**Haven (graph Theory)**

In graph theory, a **haven** is a way of describing a strategy for an evader to win a certain type of pursuit-evasion game on an undirected graph. Havens were first introduced by Seymour & Thomas (1993); they may be used to characterize the treewidth of graphs, to prove the existence of small separators on minor-closed families of graphs, and to characterize the ends and clique minors of infinite graphs.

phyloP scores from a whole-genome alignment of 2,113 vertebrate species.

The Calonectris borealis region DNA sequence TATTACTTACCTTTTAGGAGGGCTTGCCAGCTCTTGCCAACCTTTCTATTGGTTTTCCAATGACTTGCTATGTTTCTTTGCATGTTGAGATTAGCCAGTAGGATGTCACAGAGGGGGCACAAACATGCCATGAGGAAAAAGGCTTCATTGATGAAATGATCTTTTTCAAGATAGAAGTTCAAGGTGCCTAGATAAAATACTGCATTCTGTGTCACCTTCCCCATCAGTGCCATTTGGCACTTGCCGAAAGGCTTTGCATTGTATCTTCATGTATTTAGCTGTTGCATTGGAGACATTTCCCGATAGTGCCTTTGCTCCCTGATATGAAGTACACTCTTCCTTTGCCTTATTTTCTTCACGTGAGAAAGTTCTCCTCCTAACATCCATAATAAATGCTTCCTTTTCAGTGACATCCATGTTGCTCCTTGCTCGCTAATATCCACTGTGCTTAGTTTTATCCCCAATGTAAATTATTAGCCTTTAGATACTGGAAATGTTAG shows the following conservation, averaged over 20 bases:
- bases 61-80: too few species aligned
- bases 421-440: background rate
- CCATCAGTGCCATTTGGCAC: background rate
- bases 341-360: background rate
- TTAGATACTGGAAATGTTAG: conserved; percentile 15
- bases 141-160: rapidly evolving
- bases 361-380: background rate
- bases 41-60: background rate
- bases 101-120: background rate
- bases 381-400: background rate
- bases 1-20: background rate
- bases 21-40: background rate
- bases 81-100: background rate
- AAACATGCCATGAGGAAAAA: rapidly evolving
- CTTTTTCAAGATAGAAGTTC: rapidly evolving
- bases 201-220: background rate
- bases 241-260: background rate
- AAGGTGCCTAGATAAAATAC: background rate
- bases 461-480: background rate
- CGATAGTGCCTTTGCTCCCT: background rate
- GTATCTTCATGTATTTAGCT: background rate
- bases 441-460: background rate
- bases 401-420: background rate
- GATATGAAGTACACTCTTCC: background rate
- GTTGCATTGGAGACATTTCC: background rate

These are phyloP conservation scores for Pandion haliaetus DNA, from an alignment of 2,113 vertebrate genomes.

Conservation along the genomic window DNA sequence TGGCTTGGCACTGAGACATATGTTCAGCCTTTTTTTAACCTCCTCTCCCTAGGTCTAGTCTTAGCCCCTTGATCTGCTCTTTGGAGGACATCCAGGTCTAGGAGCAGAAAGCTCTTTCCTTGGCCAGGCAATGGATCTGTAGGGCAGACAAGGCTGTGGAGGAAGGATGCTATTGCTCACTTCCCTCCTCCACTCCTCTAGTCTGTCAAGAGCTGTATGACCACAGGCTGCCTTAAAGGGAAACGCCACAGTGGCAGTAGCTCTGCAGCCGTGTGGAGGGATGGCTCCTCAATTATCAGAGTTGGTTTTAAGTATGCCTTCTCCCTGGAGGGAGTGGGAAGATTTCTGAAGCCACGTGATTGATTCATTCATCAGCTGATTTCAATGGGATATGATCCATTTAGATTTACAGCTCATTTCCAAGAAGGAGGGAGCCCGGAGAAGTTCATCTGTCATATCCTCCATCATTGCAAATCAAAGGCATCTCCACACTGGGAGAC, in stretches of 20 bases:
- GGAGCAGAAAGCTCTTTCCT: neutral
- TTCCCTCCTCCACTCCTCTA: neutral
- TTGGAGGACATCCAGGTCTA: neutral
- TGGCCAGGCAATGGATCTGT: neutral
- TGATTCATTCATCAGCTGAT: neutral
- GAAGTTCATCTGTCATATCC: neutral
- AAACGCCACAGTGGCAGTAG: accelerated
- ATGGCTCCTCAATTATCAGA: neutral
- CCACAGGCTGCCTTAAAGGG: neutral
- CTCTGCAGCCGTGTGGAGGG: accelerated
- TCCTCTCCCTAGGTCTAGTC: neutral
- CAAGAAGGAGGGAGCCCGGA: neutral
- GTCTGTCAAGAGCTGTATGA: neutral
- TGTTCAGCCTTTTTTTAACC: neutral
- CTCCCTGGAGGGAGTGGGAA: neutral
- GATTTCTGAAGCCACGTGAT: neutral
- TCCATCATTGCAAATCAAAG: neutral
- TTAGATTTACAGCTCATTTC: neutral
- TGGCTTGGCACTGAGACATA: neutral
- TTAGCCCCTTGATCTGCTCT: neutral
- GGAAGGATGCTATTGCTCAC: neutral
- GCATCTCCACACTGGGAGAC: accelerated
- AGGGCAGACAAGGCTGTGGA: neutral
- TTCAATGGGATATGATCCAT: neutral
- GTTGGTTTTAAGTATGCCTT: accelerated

Read more about Haven (graph Theory): Definition, Example, Pursuit-evasion, Connections To Treewidth, Separators, and Minors, In Infinite Graphs

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### Famous quotes containing the word haven:

“The dry eucalyptus seeks god in the rainy cloud.

Professor Eucalyptus of New *Haven* seeks him

In New *Haven* with an eye that does not look

Beyond the object.”

—Wallace Stevens (1879–1955)